Friday, July 24, 2009

E. Lynn Harris, R.I.P.

Sad day hearing that E. Lynn Harris has died. Because of the accessibility of his work, he enabled a mass audience to see black gay men in new and complex ways. (Remember, when Harris' first novel, Invisible Life, came out in 1991, the most popular media image of black gay men was Damon Wayans and David Allen Grier camping it up as "Men on Film" on "In Living Color.") Most importantly, he conveyed black gay men as fully human, with the same wants and desires as everyone else. For some, this was "breaking news."

As a black gay writer, I was always inspired by E. Lynn Harris' hustle, which included self-publishing his first book and selling them out of the back of his car. Harris remade the industry rules about what was possible for a black gay writer. Just this June I was in NYC and I saw an ad for his latest novel, Basketball Jones, on the subway. I was so happy to see his book get that kind of marketing, not just because of what it meant for his career, but because it raised the bar regarding what other black gay writers could shoot for. His work made it possible to believe that you could be a black, gay man writing about the life you knew and still hit the NYTimes bestseller list.

Personally, I did not know him well. But I feel like my life coincided with his work in a number of interesting ways . I remember working at D.C.'s landmark gay bookstore, Lambda Rising, when Invisible Life was first published. Before that, most of the store's customers had been white. But overnight, brothas started coming in by the dozens looking for the book. We could not keep it in stock. I'd be thinking to myself, "Where are all these folks comin' from?" And I knew I was seeing a phenomenon develop firsthand.

I later wrote "Envisioning Lives: Homosexuality and Black Popular Literature," an essay about Invisible Life and the follow-up Just As I Am, which was included in the anthology The Greatest Taboo: Homosexuality in Black Communities. This essay was one of my first major publications, so even in this way, Harris and his work helped another black gay writer.

I later met him in 2003 when I interviewed him for the Atlanta Journal-Constitution about his book, What Becomes of the Brokenhearted: A Memoir. (See full text of interview below) The interview took place at his townhouse in Buckhead. I was immediately taken by how disarming and charming he was, as we quickly bonded over a mutual love for R&B singer, Stephanie Mills. ("She sings from her -----," he exclaimed! In life, as in his work, he was rarely p.c., but he was always true to himself and the way he experienced the world.)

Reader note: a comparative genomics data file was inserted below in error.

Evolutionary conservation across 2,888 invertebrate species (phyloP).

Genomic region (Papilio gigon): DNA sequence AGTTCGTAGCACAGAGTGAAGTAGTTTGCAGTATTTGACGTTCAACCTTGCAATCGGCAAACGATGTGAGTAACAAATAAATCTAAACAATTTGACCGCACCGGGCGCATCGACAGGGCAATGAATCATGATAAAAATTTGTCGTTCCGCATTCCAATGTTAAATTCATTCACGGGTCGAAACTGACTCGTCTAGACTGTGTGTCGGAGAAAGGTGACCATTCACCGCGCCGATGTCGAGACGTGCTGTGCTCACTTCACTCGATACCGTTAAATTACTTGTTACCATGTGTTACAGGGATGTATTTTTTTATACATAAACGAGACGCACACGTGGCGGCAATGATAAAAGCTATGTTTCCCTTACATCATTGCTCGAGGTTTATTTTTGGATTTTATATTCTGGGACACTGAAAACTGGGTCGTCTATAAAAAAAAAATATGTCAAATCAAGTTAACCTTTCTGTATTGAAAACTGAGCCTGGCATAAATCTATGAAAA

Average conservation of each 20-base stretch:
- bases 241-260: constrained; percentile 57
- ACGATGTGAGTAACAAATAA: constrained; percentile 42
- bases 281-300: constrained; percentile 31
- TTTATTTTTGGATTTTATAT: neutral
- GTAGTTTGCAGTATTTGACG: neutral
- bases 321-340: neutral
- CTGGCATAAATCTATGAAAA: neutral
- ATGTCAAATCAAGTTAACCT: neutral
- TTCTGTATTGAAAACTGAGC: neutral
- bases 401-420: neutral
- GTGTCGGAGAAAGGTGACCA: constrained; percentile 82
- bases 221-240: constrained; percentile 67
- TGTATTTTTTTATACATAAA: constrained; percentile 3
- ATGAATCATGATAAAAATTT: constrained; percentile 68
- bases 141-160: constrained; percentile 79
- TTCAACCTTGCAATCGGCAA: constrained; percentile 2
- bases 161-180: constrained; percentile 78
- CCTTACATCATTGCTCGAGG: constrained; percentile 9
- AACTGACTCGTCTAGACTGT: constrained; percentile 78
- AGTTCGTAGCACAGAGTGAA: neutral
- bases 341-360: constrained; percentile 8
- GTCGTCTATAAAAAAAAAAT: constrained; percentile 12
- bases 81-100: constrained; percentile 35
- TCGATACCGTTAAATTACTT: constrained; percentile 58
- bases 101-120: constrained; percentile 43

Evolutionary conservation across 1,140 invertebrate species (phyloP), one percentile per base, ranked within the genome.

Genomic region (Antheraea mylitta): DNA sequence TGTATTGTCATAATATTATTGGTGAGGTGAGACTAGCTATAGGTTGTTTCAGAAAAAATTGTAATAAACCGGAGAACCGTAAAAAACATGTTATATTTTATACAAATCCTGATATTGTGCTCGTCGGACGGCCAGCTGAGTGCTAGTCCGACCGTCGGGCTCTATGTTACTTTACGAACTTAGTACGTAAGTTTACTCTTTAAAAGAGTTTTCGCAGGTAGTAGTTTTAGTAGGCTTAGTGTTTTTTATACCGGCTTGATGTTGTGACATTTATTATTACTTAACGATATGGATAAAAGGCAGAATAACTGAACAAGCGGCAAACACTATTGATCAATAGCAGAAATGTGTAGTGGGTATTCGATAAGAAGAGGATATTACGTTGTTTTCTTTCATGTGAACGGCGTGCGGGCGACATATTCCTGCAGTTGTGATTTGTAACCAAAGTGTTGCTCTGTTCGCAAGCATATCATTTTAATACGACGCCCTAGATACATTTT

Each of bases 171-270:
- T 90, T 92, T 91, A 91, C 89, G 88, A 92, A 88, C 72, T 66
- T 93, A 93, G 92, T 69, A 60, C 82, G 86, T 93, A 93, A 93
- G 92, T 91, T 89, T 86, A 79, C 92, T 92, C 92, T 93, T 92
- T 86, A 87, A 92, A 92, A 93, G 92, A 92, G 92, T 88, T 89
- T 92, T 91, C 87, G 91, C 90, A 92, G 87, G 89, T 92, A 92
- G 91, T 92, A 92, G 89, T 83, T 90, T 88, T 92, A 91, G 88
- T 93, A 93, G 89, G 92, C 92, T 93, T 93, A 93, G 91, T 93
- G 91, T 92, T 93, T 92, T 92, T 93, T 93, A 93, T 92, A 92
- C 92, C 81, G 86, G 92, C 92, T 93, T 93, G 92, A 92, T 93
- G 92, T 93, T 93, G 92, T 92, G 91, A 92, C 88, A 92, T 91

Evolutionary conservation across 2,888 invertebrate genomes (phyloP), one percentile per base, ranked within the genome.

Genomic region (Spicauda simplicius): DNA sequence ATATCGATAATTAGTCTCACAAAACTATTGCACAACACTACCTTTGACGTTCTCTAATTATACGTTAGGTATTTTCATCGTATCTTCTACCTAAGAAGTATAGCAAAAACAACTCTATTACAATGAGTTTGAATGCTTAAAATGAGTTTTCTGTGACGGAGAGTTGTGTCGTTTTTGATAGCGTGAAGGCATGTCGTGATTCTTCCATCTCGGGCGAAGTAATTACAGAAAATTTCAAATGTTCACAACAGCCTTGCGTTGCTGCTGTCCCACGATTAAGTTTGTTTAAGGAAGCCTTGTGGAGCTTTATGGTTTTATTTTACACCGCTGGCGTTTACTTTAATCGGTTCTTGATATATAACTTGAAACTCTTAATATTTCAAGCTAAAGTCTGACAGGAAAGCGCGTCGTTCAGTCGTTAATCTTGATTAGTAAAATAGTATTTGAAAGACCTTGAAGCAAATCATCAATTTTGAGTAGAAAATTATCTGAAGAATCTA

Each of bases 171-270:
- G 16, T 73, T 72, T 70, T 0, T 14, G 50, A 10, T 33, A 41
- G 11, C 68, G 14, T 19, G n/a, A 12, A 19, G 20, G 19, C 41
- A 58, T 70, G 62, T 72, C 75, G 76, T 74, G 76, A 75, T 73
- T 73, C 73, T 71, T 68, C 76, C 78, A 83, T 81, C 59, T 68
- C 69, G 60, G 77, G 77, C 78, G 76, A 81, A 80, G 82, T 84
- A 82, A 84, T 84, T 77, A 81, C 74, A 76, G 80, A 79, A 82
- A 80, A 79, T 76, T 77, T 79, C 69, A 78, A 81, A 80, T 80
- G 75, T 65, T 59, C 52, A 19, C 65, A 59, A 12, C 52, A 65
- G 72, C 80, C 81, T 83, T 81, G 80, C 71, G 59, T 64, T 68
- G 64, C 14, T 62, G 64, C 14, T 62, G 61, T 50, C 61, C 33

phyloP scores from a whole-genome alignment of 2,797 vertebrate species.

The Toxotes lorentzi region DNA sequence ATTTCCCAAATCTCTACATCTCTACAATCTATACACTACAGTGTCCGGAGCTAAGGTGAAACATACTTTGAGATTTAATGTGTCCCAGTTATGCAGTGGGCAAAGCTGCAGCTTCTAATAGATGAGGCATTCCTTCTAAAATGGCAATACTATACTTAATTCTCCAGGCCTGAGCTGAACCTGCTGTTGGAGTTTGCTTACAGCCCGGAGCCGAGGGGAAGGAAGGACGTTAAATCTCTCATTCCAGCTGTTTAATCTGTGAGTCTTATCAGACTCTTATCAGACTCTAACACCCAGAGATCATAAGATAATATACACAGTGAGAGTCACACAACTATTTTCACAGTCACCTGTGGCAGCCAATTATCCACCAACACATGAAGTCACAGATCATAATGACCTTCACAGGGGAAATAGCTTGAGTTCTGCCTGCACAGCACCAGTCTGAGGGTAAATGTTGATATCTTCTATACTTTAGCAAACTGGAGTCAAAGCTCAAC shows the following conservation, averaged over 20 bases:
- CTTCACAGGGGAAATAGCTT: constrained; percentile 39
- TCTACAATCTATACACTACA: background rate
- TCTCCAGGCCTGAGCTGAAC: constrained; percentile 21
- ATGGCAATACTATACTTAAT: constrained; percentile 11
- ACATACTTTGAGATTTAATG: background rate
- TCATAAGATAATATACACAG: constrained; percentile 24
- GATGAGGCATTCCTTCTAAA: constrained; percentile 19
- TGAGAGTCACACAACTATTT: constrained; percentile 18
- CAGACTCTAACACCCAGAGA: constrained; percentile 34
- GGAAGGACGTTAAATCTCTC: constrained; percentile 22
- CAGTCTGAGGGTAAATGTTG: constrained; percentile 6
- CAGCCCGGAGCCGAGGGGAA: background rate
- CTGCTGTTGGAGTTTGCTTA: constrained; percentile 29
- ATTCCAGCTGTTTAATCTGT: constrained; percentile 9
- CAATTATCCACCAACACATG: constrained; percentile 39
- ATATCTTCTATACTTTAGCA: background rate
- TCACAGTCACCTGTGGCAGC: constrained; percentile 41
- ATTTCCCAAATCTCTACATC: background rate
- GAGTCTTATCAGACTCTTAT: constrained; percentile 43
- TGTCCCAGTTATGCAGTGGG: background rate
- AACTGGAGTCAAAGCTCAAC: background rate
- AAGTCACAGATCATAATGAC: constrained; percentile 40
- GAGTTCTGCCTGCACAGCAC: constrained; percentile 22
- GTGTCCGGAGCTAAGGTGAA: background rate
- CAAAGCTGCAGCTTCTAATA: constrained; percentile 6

After the interview, he took me on a tour of the townhouse, and I was knocked out by the opulence it. My most concrete memory is of us walking up a spiral staircase of three floors. Then, when we got to the top, he paused dramatically in front of what-looked-like a doorway and said, "I suppose we could've just taken the elevator." It was a grande diva moment, but I loved it! I always felt that, because of his hard work, he deserved every bit of success he had.

My last contact with him came about a year later, when I was about to publish my first book, the biography, Luther: The Life and Longing of Luther Vandross. I reached out to him to see if he'd give me a quote for the back of the book and he immediately did. Other folks who promised were shady at the last minute, but he came through, proving to me the kind of guy he was.

I know numerous other people who feel like he helped them either directly or through his work by making them feel more accepting of themselves and others. All I can say is: Well done, brother. R.I.P.

In tribute, here's the interview that we did in 2003, where we talk about his search for love:

Drunken binges! An abusive stepfather! A suicide attempt! It sounds like the stuff of E. Lynn Harris' fast-moving, drama-filled novels such as "Invisible Life," "And This Too Shall Pass" and "A Love of My Own." But it's really the stuff of his life.